* * * * *

In a quiet corner of the Los Angeles Lakers practice facility, the Spaniard had just finished another routine day. It was April 2013, and Pau Gasol—the four-time All-Star and two-time NBA champion—answered questions about how he fit and what had become of his team.

Over the years, under both Phil Jackson and Mike Brown, Gasol had become a bit of a punching bag. When the Lakers seemed to lack toughness, they blamed Pau.

When the team lost winnable games, they blamed Pau.

Sometimes, even when Kobe Bryant shot a bit too much, the solution, often, was to blame Pau.

Gasol’s pre-Mike D’Antoni tenure as a member of the Lakers, will be remembered for his rising as a champion just as much as it will be remembered for being marked by questions about his motor and his fire and why, for some reason, he seemed unable to play each day with the fire and passion that seemed to be there only sporadically.

Under D’Antoni, though, things were a bit different.

Unlike his predecessors, D’Antoni openly questioned Gasol’s ability to flourish in his offensive system—a system, mind you, that hadn’t won a thing. D’Antoni rode into Los Angeles extolling his virtues and that of his vision and attempted to sell a fan base and player personnel on a vision that, at that time, was unproven.

Publicly, never one to hold his tongue, D’Antoni often made snide and crude remarks and took jobs at Gasol as he mandated that the four-time All-Star and two-time NBA Champion get more comfortable playing with his face to the basket and develop his three-point shooting ability.

So now, after their relationship had become poisoned and after D’Antoni had benched Gasol in favor of Earl Clark earlier in the season, here Gasol was after another routine day in practice, answering questions about how, why and whether he should fit into the offensive system of a coach whose credentials pale in comparison to his. How ridiculous.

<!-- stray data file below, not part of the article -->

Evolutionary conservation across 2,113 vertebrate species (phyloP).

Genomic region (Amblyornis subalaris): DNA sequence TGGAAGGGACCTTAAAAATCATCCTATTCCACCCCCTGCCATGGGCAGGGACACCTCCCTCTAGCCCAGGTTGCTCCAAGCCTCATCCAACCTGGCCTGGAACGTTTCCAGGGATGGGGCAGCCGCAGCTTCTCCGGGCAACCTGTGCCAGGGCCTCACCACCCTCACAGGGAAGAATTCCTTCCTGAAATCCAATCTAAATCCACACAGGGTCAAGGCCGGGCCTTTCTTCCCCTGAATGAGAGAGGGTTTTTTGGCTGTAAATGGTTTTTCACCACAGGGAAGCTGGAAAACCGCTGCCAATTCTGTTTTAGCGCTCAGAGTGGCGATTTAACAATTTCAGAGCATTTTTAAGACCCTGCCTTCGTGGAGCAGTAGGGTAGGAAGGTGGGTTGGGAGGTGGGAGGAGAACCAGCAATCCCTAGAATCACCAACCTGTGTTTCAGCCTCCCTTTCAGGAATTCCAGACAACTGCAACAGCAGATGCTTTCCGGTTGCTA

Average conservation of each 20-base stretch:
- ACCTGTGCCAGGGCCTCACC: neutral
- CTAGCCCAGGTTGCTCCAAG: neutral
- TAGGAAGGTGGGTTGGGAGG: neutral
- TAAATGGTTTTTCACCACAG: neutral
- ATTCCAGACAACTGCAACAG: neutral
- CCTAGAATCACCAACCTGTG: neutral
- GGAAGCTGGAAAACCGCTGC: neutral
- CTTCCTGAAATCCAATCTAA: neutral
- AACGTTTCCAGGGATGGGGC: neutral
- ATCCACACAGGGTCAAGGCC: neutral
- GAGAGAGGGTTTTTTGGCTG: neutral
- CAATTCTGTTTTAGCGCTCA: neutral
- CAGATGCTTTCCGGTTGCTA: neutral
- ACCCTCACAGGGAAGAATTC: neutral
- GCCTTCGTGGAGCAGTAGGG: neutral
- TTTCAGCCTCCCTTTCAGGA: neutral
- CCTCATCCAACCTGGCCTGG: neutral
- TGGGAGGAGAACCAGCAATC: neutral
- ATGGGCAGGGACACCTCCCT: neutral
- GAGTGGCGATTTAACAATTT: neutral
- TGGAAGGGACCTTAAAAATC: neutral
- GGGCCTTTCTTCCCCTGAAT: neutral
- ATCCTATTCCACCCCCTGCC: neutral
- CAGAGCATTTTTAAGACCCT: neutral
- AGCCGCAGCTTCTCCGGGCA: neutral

With a nonchalant shrug, Gasol said it quite simply as he nodded, his curly hair soaked and his lips perched.

“The personnel that we have here is not fitting in with his philosophy,” Gasol said.

The Lakers, who had lost Kobe Bryant due to a ruptured achilles tendon suffered three days prior, would go on to the playoffs and get swept by the San Antonio Spurs in the first round.

To say that Gasol and D’Antoni did not get along would be putting it lightly. The two had exchanged jabs back-and-forth in the media, with Gasol indirectly indicting the head coach by criticizing the “lack of discipline” that he often felt his team played with. D’Antoni made remarks about Gasol needing to “stop crying” and needing to be “mentally tough.”

Gasol may have been a scapegoat prior to this point, but he had never been publicly disrespected or used as a punching bag.

Predictably, Gasol’s body language deteriorated and his effort waned. He averaged just 13.7 points and 8.6 rebounds per game for the Lakers over the course of the 2012-13 season and, thanks in part to the departure of Dwight Howard, 17.4 points and 9.7 rebounds per game during the 2013-14 season.

His final year in Los Angeles, however, saw the Lakers turn in a 27-55 record. Missing Bryant for all but six games doomed the season, but the relationship between Gasol and D’Antoni had been doomed before that.

Entering free agency in July 2014, at 32 years old, after dealing with a number of nagging injuries over his latter years in Los Angeles and after having seen his more productive years pass him by, it seemed that Gasol had begun his inevitable descent into mediocrity.

Gasol’s advancing age and waning production led to questions as to whether or not he could still be a primary contributor on a championship contender.